Each week IPA staff and guest contributors take a look at the weekly parsha and discuss it in a way you may never have seen. Any hashkafic, halachic or political opinions are personal and do not reflect the official psak or policy of the OU.
Nitzavim-Vayelech 5770: Social Contract
We are in the midst of Moses’ farewell address to the Jewish people. In a tradition that would be followed by the likes of President Washington and President Reagan, Moses looks to give counsel that will last not for a day or a year or even a lifetime, but for eternity. Washington famously took the opportunity to argue against permanent alliances, and to suggest – perhaps it was the old soldier in him – that “timely disbursements to prepare for danger frequently prevent much greater disbursements to repel it.” Reagan used the time to think about American symbolism, beginning with a story of an American sailor on the carrier Midway being hailed by a refugee as “freedom man.”
This week’s Torah portion, has Moses focus the Jewish people on a particular aspect of their covenant with G-d: it’s eternity. Stating “Atem nitzavim ha’yom kulchem,” all of you are standing here today, on the cusp of entering Israel, and fulfilling G-d’s command. All of you; also your ancestors no longer alive as well as your unborn descendents. All of you stood at Sinai. All of you joined a compact – a covenant.
A Native American saying teaches (some say it’s Amish): you do not inherit the land from your parents; you borrow it from your children. Moses is saying the Torah & the covenant are not yours alone. There is a past & a future for which you are merely guardians, trustees and watchers.
What made the founding fathers struggle against a world Empire that ruled the seas and on whom the Sun never set? What made President Reagan’s generation stand firm in the face of Nazi tyranny and then the Iron Curtain?
In Western thought, the original social contract theory of government was Hobbes (no, not that one), declaring we join together in a community solely for the utilitarian idea of protection. But John Locke’s social contract theory maintains we join for an ideal of the common good: i.e., I may not use certain services the government provides but we want a government that provides them to those in need.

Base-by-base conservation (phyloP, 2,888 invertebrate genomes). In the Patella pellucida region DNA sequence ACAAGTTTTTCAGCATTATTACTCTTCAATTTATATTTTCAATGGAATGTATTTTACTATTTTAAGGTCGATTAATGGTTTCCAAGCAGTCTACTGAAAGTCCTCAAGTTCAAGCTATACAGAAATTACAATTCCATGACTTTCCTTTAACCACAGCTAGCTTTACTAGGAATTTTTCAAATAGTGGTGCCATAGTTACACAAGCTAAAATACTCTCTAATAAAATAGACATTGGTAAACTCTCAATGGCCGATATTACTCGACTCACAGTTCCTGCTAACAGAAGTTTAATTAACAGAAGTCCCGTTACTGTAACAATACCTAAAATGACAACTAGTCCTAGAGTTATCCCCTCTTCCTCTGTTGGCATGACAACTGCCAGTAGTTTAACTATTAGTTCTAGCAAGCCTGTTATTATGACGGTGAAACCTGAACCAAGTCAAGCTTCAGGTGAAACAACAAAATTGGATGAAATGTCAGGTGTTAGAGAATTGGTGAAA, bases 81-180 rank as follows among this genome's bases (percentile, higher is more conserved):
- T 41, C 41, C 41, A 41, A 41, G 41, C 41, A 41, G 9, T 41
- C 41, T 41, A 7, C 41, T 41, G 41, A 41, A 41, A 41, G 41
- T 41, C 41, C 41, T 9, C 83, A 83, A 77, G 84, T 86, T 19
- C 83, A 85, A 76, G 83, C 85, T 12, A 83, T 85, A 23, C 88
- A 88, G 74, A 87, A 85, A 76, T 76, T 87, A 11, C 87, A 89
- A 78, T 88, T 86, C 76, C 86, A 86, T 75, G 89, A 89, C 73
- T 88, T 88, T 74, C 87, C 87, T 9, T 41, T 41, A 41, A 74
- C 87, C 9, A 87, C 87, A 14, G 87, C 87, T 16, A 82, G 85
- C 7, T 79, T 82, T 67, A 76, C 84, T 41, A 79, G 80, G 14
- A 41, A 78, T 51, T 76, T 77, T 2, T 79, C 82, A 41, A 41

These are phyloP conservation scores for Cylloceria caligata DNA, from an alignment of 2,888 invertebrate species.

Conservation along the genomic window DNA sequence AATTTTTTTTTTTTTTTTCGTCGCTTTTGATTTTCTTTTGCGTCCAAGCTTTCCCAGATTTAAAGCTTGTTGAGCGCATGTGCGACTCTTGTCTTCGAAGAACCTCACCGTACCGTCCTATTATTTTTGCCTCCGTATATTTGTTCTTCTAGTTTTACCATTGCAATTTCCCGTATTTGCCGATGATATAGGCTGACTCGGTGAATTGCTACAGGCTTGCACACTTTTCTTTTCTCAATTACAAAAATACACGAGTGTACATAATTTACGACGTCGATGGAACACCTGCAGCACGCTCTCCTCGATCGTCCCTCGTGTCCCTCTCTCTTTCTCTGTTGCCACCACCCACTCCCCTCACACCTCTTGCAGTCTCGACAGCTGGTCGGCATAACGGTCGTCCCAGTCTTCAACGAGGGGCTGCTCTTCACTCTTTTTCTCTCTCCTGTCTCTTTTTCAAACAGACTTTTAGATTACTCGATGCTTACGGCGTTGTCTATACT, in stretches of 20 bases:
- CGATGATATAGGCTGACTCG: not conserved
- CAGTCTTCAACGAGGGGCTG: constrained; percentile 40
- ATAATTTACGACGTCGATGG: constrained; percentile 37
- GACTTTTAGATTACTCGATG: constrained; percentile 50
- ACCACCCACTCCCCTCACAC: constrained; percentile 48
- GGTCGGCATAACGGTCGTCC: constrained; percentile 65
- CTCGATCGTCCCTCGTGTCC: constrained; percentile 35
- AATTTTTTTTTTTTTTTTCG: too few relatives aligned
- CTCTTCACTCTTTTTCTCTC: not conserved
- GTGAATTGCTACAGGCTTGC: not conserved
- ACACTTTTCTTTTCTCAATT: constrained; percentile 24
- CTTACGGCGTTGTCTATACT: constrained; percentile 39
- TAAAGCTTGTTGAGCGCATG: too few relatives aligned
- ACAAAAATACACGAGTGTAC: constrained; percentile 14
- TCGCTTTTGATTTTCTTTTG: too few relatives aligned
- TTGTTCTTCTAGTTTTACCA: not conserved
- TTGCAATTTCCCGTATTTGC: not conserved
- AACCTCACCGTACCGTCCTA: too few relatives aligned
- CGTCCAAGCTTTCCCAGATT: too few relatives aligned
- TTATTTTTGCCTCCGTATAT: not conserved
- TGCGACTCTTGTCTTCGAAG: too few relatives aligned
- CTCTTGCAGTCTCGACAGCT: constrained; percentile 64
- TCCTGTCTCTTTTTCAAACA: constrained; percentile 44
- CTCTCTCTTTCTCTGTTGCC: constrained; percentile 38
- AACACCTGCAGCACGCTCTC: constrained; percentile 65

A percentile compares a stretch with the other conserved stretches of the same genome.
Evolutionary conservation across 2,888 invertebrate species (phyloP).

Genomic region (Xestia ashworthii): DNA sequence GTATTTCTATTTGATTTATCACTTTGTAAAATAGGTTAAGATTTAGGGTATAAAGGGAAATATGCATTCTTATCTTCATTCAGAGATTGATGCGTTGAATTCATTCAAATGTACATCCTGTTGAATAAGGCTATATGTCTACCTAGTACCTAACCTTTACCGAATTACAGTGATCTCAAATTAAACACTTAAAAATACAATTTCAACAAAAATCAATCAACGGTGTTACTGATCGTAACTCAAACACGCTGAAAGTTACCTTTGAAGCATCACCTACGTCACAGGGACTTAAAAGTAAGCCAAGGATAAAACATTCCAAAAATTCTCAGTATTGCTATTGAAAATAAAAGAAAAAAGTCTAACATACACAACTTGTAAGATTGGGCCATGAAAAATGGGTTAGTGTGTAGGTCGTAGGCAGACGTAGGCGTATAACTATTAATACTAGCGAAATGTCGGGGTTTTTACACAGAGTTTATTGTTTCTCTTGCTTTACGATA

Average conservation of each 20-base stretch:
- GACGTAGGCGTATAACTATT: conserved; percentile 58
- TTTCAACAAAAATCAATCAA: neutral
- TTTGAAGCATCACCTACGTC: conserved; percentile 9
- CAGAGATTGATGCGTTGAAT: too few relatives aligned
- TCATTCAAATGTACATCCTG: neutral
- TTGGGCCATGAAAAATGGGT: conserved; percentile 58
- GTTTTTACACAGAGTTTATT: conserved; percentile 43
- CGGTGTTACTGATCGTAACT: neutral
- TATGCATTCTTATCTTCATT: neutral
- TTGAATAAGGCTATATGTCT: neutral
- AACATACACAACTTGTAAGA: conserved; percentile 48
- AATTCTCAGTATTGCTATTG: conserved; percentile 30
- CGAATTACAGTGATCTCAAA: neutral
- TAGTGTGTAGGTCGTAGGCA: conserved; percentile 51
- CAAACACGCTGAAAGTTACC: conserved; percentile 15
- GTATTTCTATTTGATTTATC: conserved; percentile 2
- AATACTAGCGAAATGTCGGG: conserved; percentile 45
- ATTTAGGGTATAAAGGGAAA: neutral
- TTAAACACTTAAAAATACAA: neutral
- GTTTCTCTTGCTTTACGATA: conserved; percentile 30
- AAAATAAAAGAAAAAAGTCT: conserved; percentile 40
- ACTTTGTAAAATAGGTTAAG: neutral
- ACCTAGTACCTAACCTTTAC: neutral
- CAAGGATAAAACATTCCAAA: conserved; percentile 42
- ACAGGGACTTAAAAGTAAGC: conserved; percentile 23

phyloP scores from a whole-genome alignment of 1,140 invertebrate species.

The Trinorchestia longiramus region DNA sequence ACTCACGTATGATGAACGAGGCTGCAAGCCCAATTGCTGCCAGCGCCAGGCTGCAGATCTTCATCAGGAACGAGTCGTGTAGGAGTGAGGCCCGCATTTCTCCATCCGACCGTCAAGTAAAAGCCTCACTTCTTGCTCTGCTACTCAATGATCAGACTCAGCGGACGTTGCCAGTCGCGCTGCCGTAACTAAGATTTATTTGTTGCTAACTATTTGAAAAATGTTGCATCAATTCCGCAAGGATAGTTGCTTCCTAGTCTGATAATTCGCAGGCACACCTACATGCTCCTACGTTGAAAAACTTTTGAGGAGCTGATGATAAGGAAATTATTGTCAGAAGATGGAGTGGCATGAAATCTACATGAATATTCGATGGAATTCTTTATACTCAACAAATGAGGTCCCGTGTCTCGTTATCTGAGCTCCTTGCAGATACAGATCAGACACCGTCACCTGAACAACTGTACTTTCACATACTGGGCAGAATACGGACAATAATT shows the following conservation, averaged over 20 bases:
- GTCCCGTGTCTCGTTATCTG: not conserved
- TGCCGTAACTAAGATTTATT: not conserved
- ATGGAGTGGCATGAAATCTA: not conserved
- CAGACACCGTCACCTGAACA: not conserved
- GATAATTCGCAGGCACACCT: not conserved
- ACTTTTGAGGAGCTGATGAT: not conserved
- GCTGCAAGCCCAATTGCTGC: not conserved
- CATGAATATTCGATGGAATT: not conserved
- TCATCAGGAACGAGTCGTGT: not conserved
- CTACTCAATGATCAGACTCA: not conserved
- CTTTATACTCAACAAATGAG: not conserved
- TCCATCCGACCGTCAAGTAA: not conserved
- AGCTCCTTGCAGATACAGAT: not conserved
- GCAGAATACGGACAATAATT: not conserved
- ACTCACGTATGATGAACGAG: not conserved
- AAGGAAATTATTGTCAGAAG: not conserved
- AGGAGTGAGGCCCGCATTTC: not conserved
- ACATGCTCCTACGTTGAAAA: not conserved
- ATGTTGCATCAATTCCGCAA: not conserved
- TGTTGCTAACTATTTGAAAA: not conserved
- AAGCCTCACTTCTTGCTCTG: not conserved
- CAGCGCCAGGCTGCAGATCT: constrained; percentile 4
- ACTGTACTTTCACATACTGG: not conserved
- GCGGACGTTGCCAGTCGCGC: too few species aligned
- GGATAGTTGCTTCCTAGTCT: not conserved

The Torah is saying even more, that we have joined together to make ourselves and our children different and to give meaning to the lives and sacrifices of our parents.
As they are about to enter Israel and struggle with a conquest and then, with the attendant problems of victory – building a land, creating institutions and infrastructure – courts and commerce, damming rivers and paving roads – Moses gives them the charge he believes will see them through. It’s not just you.
The Talmud has said that a three corded rope doesn’t fray easy. Similarly, Moses is teaching us perhaps that Jewish history – and the Jewish present – may be hard sometimes, but that if we keep our eyes on the Jewish future, we can make it so.
So too it is in our personal lives and in the lives of any community or country. There are hard times – be they economically hard, like here in the United States, be they life threatening – and sadly, life taking – as occurred in Israel this week, or be it some other personal or communal hardship. Looking back on what those before us tried to build (successfully or not) and looking ahead to what we want to leave behind for the next generation, makes it easier.
Words to consider, ideas to ponder – politics & the parsha.
Posted by: Howie Beigelman, Deputy Director of Public Policy.